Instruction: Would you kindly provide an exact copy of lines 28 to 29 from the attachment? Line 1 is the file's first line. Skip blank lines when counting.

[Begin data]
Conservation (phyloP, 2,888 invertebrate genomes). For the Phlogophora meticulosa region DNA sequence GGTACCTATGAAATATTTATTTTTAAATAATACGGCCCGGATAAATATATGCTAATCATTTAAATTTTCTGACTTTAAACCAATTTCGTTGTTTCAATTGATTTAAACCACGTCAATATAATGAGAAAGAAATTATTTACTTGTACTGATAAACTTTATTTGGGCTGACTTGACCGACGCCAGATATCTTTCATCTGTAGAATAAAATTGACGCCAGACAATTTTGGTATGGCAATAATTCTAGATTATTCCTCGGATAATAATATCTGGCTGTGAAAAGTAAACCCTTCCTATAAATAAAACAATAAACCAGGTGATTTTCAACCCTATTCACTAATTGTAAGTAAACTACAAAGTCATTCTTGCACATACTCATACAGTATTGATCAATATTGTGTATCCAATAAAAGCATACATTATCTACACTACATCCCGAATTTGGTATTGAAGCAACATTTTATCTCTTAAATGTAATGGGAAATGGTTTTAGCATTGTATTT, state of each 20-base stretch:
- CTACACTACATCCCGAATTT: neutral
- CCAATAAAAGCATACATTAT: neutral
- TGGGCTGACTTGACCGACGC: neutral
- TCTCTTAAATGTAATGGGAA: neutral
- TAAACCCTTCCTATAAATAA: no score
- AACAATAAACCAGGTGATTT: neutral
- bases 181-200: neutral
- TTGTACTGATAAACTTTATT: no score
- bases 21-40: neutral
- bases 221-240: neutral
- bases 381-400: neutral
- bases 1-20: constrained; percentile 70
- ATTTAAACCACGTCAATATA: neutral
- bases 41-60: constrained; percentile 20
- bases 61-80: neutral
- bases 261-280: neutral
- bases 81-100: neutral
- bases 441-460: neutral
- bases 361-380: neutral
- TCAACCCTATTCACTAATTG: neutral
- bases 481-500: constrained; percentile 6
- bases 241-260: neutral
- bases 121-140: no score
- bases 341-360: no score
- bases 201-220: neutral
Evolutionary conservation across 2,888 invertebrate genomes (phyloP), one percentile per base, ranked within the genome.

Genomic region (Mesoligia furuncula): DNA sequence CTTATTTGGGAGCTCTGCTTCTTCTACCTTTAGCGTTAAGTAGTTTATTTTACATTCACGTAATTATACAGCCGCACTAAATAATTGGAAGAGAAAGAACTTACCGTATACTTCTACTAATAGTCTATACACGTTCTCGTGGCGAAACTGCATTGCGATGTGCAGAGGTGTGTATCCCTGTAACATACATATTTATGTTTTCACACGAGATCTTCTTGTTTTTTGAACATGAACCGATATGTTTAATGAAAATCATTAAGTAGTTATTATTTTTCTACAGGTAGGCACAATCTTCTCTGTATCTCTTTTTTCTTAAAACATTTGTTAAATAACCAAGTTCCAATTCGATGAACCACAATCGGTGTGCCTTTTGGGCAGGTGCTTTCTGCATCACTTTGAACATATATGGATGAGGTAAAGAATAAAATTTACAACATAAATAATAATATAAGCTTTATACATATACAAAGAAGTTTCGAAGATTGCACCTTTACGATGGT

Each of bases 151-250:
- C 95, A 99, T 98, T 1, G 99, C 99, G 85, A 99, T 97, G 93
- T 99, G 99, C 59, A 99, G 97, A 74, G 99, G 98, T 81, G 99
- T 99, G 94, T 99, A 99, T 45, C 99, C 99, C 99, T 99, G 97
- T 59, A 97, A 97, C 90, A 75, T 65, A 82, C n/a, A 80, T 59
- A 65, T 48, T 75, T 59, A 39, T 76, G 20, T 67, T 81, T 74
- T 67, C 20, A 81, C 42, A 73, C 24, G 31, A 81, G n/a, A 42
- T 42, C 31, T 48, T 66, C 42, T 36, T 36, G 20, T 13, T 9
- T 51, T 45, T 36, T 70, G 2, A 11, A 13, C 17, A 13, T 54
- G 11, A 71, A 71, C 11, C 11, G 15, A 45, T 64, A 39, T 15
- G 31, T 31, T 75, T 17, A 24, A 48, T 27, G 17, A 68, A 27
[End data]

Genomic region (Mesoligia furuncula): DNA sequence CTTATTTGGGAGCTCTGCTTCTTCTACCTTTAGCGTTAAGTAGTTTATTTTACATTCACGTAATTATACAGCCGCACTAAATAATTGGAAGAGAAAGAACTTACCGTATACTTCTACTAATAGTCTATACACGTTCTCGTGGCGAAACTGCATTGCGATGTGCAGAGGTGTGTATCCCTGTAACATACATATTTATGTTTTCACACGAGATCTTCTTGTTTTTTGAACATGAACCGATATGTTTAATGAAAATCATTAAGTAGTTATTATTTTTCTACAGGTAGGCACAATCTTCTCTGTATCTCTTTTTTCTTAAAACATTTGTTAAATAACCAAGTTCCAATTCGATGAACCACAATCGGTGTGCCTTTTGGGCAGGTGCTTTCTGCATCACTTTGAACATATATGGATGAGGTAAAGAATAAAATTTACAACATAAATAATAATATAAGCTTTATACATATACAAAGAAGTTTCGAAGATTGCACCTTTACGATGGT

Each of bases 151-250: